Instagram boss Adam Mosseri is determined to testify before US lawmakers On Wednesday, an appearance masquerading as the photo-sharing app calls for an in-depth investigation of its effects on young people’s mental health.
The Senate hearing, titled “Protecting Kids Online: Instagram and Reforms for Young Users,” will focus on what the Meta-owned company knows about the impact of its service on young people.
Mosseri’s testimony comes at an uncomfortable moment for Instagram and Meta, formerly known as Facebook. Frances Haugen, a former product manager at Facebook who turned whistleblower, leaked a collection of internal research to Congress and the US Securities and Exchange Commission before leaving the company in May.
The documents served as the basis for a series of stories into which it fell. wall street journal, including how the social network’s own research showed Instagram to be “toxic” for teenage girls, worsening body image issues and suicidal thoughts. Meta says the research is inaccurate and that Instagram helps teens connect with family and friends.
Earlier in the week, an international coalition of scientists and academics asked META CEO Mark Zuckerberg to make his company’s research public. The group also asked the company to contribute to external research projects and establish an external body to oversee youth mental health issues on its platforms.
“You and your organizations have a moral and ethical obligation to align your internal research on children and adolescents with established standards for evidence in mental health sciences,” the group said. a letter to Zuckerberg. Meta called for “an industry-wide effort” to address the issue.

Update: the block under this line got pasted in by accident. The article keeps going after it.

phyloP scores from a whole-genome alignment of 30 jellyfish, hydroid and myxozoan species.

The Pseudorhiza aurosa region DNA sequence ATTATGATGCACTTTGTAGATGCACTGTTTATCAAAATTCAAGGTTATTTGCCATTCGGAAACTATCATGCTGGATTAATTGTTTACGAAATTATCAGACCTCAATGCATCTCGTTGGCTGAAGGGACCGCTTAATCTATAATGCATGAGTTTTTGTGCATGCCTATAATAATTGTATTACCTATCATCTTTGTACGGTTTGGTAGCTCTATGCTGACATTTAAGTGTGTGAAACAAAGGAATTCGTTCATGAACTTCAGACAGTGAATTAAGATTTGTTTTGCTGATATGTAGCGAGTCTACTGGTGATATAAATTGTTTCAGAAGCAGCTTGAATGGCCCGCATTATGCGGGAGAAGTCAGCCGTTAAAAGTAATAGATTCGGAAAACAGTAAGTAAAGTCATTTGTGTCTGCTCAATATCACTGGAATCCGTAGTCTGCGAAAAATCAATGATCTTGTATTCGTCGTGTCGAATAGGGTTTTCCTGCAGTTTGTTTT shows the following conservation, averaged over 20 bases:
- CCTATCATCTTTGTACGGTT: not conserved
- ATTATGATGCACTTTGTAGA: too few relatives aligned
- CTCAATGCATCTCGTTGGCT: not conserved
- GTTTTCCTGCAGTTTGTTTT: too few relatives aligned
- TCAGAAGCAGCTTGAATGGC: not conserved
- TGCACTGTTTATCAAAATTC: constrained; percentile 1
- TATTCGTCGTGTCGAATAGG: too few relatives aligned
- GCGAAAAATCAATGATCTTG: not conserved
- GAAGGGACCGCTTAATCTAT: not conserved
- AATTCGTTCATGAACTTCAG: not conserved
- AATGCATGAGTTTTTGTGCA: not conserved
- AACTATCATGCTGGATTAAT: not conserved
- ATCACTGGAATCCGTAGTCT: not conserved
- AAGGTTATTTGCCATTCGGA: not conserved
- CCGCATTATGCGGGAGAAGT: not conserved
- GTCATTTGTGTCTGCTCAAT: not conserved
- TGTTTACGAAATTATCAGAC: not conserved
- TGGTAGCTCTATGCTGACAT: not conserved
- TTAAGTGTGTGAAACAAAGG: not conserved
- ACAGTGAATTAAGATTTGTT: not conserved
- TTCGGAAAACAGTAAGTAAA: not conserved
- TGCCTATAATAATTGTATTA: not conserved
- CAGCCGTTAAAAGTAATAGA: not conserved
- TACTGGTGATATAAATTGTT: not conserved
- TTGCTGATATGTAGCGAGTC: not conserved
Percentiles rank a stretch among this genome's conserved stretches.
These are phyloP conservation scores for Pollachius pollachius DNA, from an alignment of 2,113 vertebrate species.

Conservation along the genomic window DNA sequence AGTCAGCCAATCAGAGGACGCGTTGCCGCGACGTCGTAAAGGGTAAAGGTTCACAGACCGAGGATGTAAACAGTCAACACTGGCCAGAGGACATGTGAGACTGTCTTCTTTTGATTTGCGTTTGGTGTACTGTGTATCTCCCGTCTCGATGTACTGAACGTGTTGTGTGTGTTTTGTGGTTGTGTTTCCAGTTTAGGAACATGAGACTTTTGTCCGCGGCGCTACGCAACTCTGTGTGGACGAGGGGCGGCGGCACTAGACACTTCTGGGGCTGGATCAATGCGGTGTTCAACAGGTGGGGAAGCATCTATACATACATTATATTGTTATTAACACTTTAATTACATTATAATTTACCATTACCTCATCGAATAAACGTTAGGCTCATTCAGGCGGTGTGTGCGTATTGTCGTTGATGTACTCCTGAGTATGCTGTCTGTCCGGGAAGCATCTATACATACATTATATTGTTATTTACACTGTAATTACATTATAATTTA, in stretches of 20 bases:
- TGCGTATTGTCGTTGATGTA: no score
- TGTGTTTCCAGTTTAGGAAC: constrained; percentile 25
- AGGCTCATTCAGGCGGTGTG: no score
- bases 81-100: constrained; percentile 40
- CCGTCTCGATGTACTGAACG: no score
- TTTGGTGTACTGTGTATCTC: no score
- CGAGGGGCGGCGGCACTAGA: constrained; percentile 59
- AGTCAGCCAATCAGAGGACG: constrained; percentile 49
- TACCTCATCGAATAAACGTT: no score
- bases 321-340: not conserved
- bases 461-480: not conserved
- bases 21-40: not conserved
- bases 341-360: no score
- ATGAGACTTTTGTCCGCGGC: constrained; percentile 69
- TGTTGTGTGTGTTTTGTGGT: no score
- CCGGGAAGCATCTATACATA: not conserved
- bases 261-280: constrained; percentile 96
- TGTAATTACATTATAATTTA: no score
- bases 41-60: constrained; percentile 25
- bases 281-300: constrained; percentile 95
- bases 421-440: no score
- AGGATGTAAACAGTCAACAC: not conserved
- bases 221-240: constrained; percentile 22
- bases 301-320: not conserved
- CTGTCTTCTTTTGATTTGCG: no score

Senators may find Mosseri testifying for the first time uncomfortable. In recent hearings, lawmakers have shown rare bipartisanship in bashing social media companies, though often for different reasons.
The hearing before the Senate Subcommittee on Consumer Protection, Product Safety and Data Security begins Wednesday, December 8 at 11:30 a.m. PT/2:30 p.m. ET.
what to expect
Mosseri will push for the creation of an industry body to determine best practices such as how to verify a user’s age and the creation of parental controls. Reuters, which obtained a copy of the testimony of the executive before the hearing. Companies like Instagram must “comply with these standards” in order to earn protection under Section 230, a federal law that protects online platforms from liability for user-generated content.
Citing a survey by Forrester, Mosseri also noted that it appears that more teens are using the short-form video app TikTok and Google-owned YouTube than Instagram.
He will also point to new Instagram tools, including a feature that reminds people to take a break from the platform, to demonstrate that the company is serious about the mental health of its users.
Like other social media executives who have spoken to Congress, Mosseri will point out that he is a parent himself to give personal resonance to his testimony.
None of this will likely pacify lawmakers, who have become increasingly belligerent with technical officials. Keep an eye out for censors Richard Blumenthal and Ed Markey, both Democrats, and Republican Marsha Blackburn to catch Mosseri’s feet on fire.
“Following the blustery reports about Instagram’s toxic effects, we’d like to hear directly from the company’s leadership about why it uses powerful algorithms that push toxic content down the rabbit hole to take kids to dark places.” and what it will do to make its platform secure.” Blumenthal said a statement before the hearing,
In September, Antigone Davis, who runs Facebook’s global security operations, appeared before the same subcommittee. The Senate panel also held hearings in October with executives from Snapchat, TikTok and Google-owned YouTube about online child safety. In November, a group of state attorneys general said it is investigating Whether Meta violates state consumer protection laws Promote Instagram for kids and teens Despite knowing the loss of service.